European court in judicial selection crisis

European court in judicial selection crisis

The crisis in Europe’s top court was set to escalate this week, with the 27 EU member states arguing over how to select 12 more judges to help handle a mounting caseload.

The president of the Court of Justice of the European Union (CJEU), which is made up of senior judges from each of the 27 member states, wrote earlier this year to the presidents of the European parliament and the Council of the European Union proposing reforms which included appointing 12 more judges to its Grand Chamber.

The CJEU rules in disputes about EU treaties and other EU legislation, and the Grand Chamber hears its most sensitive cases. The CJEU’s decisions are binding on EU institutions and member states. The court has been unable to keep pace with the volume of cases appearing before it, however, not least because 12 more states have acceded to the EU since the CJEU was established in 2003. At the end of 2010 it had 1,300 cases pending.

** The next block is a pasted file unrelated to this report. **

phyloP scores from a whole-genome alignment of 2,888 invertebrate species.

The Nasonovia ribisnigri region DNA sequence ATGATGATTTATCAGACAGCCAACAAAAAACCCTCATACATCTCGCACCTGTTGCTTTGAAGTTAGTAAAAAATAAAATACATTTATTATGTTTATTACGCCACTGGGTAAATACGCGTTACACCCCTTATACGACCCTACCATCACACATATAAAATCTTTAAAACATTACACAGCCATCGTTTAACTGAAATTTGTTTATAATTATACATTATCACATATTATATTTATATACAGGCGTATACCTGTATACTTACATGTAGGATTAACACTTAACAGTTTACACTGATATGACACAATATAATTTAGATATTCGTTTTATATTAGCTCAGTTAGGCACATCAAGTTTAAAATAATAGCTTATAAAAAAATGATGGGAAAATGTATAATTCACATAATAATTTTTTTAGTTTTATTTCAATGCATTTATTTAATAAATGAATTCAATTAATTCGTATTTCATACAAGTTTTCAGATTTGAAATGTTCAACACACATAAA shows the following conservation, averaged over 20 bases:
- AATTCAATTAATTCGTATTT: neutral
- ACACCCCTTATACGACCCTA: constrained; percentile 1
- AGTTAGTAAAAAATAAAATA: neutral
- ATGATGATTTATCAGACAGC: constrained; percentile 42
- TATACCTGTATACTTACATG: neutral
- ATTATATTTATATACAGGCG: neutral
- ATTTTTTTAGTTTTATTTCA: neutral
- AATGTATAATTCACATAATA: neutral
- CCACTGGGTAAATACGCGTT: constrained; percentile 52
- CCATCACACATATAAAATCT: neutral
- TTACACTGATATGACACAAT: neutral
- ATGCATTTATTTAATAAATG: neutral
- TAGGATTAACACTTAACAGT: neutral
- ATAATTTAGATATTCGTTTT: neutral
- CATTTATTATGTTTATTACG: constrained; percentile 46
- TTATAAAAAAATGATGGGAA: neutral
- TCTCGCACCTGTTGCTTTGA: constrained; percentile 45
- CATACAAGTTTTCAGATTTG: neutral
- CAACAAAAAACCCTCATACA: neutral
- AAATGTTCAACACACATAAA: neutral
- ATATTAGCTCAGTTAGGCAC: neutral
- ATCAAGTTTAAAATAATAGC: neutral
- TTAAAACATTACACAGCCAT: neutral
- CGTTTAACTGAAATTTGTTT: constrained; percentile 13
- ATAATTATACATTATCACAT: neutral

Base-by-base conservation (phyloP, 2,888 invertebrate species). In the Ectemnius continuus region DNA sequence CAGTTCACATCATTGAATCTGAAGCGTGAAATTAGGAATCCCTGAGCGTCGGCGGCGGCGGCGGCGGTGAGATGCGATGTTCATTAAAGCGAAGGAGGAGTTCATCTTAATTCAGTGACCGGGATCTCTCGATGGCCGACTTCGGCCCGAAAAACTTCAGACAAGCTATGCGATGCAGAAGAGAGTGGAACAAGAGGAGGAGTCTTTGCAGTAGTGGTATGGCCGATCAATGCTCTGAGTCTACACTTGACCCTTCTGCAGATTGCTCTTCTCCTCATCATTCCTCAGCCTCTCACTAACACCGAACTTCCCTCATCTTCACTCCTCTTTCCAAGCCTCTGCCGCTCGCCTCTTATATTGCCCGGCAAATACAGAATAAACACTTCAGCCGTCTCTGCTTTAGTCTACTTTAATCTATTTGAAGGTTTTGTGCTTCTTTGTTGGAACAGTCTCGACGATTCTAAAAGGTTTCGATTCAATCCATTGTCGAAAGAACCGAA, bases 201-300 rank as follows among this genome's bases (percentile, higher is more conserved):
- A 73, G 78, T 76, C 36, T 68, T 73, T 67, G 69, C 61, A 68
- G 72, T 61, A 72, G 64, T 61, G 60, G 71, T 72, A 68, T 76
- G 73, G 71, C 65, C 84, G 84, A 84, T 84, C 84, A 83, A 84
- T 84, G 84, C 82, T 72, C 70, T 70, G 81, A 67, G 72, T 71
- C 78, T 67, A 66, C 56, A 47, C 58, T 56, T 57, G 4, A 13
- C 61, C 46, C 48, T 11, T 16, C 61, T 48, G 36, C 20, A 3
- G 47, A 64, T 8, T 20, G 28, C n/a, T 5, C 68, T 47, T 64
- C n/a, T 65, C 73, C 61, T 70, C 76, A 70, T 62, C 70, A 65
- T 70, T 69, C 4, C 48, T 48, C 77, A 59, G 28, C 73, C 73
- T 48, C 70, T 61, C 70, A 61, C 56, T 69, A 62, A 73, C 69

Its appeal for more judges has been delayed following a European parliament meeting this month at which the member states failed to agree which of them would provide the judges. In his Gazette blog, Jonathan Goldsmith, secretary general of the Council of Bars and Law Societies of Europe, blamed governments putting ‘national interests before European ones’.

A Law Society spokesperson said that the ‘momentum for reform of the court’ is crucial and should not be lost. She said: ‘While the Society suggests that the creation of a tribunal to deal with intellectual property cases would be a more effective way of dealing with the problems faced by the court, the Society also believes there would be clear advantages to adding more judges to the bench.’

Europe minister David Lidington MP said he backed plans to send more judges to the court’s Grand Chamber.

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